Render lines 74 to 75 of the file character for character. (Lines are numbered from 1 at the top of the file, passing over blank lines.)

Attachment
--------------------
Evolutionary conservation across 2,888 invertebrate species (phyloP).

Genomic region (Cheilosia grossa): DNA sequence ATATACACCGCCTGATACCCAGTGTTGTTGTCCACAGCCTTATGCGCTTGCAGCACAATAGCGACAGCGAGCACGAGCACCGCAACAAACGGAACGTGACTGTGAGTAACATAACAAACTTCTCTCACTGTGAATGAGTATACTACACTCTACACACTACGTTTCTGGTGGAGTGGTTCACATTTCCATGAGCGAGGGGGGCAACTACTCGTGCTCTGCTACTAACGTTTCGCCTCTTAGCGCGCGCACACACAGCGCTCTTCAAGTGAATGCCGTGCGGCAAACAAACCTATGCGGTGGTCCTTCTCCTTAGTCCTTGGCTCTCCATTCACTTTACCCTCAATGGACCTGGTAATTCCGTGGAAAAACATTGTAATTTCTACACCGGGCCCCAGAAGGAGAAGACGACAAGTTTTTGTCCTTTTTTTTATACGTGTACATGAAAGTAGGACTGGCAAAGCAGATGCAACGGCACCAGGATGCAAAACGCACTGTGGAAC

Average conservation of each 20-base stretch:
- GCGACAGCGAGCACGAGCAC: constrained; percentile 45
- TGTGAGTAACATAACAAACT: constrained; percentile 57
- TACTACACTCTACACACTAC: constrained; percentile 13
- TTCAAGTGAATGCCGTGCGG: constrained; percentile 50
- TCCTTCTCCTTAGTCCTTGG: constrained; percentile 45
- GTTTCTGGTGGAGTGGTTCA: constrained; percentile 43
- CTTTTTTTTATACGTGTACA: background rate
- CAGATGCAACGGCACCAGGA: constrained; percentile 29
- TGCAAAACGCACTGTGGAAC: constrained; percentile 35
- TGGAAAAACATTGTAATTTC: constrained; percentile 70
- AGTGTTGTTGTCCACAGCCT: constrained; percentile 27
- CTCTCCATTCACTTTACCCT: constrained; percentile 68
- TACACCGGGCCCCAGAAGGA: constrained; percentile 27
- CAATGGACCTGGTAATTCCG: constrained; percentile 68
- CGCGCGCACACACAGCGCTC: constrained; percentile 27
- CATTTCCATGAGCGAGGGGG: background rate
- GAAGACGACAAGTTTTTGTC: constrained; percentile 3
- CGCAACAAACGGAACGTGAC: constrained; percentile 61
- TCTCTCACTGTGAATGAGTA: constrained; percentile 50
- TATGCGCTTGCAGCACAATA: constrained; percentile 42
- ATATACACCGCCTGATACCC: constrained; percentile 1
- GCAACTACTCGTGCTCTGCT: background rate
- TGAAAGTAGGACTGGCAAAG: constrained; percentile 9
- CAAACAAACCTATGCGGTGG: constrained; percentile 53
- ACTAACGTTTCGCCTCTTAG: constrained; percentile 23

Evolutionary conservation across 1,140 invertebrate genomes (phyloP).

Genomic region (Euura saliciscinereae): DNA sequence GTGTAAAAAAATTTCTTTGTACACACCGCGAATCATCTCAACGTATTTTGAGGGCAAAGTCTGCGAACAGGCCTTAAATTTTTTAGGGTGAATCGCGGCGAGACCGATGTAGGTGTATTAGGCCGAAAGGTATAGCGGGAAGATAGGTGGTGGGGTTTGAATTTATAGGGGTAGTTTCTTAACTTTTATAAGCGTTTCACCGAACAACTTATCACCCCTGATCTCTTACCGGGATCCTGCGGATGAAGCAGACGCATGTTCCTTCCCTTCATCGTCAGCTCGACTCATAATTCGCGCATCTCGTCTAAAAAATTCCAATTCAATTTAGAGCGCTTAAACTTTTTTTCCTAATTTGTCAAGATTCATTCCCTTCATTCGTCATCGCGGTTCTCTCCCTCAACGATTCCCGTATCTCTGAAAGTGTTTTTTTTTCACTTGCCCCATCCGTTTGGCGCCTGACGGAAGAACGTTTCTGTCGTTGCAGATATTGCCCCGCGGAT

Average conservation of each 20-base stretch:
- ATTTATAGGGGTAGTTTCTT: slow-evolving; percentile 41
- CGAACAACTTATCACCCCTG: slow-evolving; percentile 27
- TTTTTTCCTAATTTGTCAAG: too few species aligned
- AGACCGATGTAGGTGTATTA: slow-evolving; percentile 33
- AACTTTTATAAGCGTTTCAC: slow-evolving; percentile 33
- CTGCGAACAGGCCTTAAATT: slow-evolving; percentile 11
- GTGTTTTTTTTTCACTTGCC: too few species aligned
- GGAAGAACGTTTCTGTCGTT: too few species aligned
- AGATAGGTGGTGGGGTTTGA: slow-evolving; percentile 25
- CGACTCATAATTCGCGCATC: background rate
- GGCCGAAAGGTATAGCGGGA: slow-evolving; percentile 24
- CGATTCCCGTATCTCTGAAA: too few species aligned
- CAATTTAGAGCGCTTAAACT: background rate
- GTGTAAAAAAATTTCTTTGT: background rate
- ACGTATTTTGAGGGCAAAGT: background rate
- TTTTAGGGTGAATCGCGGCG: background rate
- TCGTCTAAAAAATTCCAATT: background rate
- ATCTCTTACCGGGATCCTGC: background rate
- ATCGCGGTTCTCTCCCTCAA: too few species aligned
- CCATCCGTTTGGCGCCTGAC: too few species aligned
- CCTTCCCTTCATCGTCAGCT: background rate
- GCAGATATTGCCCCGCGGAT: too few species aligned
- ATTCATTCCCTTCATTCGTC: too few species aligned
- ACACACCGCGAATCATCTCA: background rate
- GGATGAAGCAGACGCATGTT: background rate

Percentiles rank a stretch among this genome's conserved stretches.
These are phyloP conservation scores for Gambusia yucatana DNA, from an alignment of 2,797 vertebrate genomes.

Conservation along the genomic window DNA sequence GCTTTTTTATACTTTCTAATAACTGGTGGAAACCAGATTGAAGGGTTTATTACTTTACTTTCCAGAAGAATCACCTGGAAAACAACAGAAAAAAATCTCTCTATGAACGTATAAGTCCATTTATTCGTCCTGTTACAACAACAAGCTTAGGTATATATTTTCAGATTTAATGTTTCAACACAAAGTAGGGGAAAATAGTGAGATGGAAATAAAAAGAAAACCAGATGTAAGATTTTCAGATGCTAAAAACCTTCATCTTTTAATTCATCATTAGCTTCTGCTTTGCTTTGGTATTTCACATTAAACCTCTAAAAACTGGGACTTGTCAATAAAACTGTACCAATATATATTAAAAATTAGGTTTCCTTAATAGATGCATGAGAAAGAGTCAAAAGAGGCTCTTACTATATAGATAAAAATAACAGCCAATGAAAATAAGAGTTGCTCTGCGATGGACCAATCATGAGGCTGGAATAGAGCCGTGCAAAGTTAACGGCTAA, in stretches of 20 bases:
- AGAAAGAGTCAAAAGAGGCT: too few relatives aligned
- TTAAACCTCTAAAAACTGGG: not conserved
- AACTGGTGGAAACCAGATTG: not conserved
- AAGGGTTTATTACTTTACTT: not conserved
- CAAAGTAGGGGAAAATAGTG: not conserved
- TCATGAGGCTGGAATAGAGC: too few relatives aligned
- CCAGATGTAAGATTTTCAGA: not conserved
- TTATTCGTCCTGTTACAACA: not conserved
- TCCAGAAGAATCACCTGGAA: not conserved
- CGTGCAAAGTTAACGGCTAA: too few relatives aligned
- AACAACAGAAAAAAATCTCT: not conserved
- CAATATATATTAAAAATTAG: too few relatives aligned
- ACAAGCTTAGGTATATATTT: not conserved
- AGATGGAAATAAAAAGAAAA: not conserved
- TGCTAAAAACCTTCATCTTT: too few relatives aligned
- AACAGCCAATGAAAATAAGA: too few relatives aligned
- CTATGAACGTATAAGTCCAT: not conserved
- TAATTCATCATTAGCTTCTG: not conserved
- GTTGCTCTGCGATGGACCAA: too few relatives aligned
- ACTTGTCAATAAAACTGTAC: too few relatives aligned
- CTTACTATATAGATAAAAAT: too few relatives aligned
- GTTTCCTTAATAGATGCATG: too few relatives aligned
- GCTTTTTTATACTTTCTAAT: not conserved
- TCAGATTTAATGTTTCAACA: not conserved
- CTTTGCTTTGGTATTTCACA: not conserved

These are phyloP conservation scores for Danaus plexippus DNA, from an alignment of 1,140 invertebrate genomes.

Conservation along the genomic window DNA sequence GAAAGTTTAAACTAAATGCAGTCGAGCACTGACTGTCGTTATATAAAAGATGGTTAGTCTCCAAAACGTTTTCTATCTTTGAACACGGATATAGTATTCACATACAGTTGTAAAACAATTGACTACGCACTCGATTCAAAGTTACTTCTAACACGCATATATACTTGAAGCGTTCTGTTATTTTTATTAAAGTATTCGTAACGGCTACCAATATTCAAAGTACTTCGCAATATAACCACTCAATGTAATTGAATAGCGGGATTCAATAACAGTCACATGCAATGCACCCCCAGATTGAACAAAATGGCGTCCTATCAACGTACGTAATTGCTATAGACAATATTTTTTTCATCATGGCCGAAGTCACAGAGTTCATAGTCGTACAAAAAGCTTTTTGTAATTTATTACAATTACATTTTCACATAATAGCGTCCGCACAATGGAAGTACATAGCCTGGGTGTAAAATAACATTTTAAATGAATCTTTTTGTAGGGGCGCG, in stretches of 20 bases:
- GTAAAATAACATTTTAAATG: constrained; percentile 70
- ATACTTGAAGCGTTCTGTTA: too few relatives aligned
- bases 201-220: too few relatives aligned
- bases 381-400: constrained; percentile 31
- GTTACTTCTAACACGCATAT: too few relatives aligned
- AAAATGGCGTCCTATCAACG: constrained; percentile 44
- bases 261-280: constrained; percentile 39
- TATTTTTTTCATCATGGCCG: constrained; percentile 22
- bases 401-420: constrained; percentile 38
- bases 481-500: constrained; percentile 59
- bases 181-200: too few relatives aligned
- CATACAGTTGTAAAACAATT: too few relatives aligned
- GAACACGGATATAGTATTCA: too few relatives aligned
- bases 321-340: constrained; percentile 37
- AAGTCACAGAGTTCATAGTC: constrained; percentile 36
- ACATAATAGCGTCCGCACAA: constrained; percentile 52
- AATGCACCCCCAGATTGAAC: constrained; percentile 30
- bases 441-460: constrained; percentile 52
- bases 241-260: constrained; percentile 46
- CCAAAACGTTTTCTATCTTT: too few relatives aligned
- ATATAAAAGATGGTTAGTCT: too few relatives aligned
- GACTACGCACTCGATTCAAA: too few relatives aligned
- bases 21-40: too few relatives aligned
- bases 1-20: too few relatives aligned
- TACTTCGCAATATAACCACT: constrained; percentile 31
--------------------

- TGCTAAAAACCTTCATCTTT: too few relatives aligned
- AACAGCCAATGAAAATAAGA: too few relatives aligned